The cocktail renaissance has returned many once-neglected products to prominence. And lately, it’s been vermouth’s turn to shine.
That shouldn’t be a surprise, really; Manhattans, Martinis, Martinezes, Negronis, among a host of old and new concoctions that require quality vermouth, have become essential drinks once again. Many bartenders are turning to the broader variety of brands now available when crafting new drinks as well.
For example, the French vermouth Dolin and Italian brand Carpano―virtually unknown here 10 years ago―are practically de rigeur at cocktail-focused bars. And the broader the choice of vermouths, the more interested drinkmakers become.
But it’s not only as a bit player in cocktails that vermouth is in vogue: Numerous operations have been promoting vermouth-led drinks, with others establishing their reputations as vermouth-friendly locales with unique selections and programs.
San Francisco restaurant Octavia, which opened in spring 2015, decided to do a vermouth program when the concept was still in the planning stages, says beverage director Paul Einbund. “We wanted to create a unique offering that would attract attention and be exciting for our diners,” says Einbund, who is well known as a vermouth booster.
Octavia now carries nine or so vermouths; each is offered on the menu straight, on the rocks with bitters and orange, or with tonic, bitters and orange. The house cocktail includes two types of vermouth and Lillet mixed with yuzu juice.
“Vermouths still carry the ‘mixer’ aura, so getting beyond that isn’t easy but our program is so exciting that we fly through the stuff,” Einbund says. “I think unique offerings are important; if we just listed one or two, it would get skipped over, but we list nine, which makes people stop and take notice.”
Getting Guests on Board
Octavia also supports its list with brief notes, since few consumers know how different vermouth brands can taste. For example, it describes Hammer & Tongs Sac’Resine from Oregon as “light sweet citrus & spice,” while Alessio Vermouth di Torino Rosso is “dark dusty chocolate cherry,” and Kina L’Avion d’Or is “bittersweet lemon lilac.”
Descriptors are key to driving interest in a largely misunderstood category. At Chicago’s Nico Osteria, head bartender Matty Eggleston keeps the descriptions brief and accessible for the dozen or so vermouths he lists. He’s found that it opens customers eyes to the category’s possibilities.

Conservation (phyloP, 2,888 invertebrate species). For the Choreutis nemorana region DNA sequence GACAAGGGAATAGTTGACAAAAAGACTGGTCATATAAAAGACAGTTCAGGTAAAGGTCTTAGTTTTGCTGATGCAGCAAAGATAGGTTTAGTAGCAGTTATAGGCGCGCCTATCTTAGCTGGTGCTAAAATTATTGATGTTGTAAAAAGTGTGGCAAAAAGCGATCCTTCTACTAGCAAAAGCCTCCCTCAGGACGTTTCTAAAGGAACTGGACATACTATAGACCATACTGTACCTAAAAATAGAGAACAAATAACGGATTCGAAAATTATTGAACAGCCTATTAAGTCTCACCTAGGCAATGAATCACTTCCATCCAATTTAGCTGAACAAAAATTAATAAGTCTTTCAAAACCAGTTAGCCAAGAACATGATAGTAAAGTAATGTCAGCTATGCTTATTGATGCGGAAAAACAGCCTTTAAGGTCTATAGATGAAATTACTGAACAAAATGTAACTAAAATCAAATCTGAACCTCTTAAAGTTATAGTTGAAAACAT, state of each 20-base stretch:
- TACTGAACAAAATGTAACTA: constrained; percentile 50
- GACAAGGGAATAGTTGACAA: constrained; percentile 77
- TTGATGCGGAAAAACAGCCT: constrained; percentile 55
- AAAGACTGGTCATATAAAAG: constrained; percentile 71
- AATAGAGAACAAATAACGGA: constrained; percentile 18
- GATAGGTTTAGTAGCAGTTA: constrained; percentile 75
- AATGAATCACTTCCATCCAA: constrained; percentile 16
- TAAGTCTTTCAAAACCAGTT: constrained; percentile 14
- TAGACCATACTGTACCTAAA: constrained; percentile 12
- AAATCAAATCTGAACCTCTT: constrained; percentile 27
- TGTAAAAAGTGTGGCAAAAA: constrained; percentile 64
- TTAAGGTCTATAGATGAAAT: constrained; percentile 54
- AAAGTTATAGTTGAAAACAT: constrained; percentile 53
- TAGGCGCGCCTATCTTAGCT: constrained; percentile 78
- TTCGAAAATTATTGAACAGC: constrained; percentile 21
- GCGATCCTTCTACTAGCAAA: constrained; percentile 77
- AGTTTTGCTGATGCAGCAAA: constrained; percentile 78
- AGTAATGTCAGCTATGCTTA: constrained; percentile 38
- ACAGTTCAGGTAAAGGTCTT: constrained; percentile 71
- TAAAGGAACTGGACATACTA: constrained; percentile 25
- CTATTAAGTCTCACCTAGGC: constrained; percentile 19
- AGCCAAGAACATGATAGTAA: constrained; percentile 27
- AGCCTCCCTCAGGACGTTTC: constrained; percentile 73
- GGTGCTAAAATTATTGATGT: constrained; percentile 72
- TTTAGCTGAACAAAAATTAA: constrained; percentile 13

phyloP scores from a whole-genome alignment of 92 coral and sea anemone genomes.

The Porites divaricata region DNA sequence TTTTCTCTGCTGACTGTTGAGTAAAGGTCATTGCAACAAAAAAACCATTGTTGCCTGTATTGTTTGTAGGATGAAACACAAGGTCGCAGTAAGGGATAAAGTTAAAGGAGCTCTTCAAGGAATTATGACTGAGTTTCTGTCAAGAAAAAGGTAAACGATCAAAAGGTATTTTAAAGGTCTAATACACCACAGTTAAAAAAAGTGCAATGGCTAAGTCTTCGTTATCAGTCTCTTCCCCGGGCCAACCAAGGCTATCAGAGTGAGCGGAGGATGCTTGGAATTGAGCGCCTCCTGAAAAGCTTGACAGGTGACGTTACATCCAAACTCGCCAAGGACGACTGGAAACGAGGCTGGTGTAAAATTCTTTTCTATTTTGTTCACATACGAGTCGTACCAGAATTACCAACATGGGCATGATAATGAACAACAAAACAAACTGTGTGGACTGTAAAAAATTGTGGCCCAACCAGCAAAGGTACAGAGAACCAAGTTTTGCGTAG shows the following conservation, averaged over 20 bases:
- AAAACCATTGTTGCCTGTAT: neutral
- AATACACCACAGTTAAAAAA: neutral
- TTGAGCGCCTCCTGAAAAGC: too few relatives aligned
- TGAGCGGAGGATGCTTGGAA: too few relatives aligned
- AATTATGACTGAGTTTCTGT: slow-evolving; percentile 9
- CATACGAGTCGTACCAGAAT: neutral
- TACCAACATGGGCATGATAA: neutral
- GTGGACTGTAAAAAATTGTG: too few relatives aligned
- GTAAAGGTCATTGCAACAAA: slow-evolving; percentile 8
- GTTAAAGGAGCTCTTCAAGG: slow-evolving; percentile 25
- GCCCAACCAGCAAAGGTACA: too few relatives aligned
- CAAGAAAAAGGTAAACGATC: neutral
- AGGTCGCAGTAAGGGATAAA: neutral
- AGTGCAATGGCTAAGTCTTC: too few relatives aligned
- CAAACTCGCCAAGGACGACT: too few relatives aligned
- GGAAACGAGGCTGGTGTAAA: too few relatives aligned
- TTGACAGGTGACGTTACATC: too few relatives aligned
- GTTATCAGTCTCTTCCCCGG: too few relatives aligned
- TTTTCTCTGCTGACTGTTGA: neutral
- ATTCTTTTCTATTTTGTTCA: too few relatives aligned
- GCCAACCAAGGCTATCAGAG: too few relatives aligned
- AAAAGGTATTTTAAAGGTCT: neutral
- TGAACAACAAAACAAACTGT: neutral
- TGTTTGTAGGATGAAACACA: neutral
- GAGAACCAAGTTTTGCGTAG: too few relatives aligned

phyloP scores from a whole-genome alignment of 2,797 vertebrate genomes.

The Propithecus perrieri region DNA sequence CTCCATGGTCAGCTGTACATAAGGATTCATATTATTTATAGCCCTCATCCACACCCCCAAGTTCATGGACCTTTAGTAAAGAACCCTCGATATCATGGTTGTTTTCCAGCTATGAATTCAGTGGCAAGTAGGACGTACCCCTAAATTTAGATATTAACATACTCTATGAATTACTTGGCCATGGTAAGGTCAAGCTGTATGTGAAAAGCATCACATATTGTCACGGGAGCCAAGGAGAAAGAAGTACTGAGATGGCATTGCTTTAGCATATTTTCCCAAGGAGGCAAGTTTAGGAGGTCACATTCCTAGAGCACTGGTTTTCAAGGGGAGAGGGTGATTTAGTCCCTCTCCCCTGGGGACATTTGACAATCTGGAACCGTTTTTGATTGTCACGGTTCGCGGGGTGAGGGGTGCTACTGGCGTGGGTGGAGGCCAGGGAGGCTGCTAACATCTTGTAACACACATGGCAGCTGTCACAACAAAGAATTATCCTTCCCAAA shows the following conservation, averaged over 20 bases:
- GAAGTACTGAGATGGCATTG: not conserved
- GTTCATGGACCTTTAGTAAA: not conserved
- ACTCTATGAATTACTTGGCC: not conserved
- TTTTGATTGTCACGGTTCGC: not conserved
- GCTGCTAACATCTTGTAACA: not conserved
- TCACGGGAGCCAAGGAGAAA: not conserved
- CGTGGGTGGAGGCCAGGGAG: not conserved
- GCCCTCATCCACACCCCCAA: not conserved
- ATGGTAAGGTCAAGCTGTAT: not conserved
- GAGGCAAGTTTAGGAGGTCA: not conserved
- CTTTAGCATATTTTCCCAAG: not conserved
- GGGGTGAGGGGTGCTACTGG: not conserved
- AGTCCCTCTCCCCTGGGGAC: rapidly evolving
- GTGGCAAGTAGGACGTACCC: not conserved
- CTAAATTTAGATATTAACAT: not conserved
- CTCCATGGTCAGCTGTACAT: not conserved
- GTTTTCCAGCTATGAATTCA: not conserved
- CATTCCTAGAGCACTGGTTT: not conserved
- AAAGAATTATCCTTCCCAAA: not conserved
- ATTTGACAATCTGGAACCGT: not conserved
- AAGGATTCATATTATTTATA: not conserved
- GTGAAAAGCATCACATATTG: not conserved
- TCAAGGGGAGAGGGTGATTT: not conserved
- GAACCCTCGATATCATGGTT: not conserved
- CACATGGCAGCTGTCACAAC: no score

The description for Imbue Bittersweet from Oregon is simply “sage, clove;” for California’s Vya Sweet, “cinnamon, galangal;” and for the Piedmontese Cocchi Torino, which is also the house vermouth for Nico’s Manhattans, it’s “green grapes, cola.”
Why these type of descriptors? “You can only say sweetened fortified wines so many times, but if you say it tastes like cola or grapes, that’s a conversation starter,” Eggleston explains.
Eggleston introduced a “vermouth of the day” program this past spring as a way to showcase different varieties served with club soda and garnish. “There’s a wonderful and richly flavored range of bottles that get pushed to the back of the cooler if not in regular use, which is one reason we started featuring it this way,” he notes.
The vermouth-of-the-day idea worked well in the summer months, “and we’re going to expand it during colder weather as aperitif of the day, when darker and sweeter may do well,” Eggleston says.
Nico Osteria vermouth also features vermouth in cocktails, such as the Squadra (Tequila Cabeza, Pelotón de la Muerte mezcal, Punt e Mes, Drambuie and Benedictine). But as a bar that services a restaurant and the connecting Thompson Hotel, as well as one frequented by neighborhood folks, offering drinks lower in alcohol made sense.
With the wide range of domestic and imported options today, Eggleston finds he can add flavor to a drink without relying on bitters, syrups or tinctures. The vermouths enable him to offer “delicious drinks that are not super boozy that tend to blow people’s doors off before a meal.”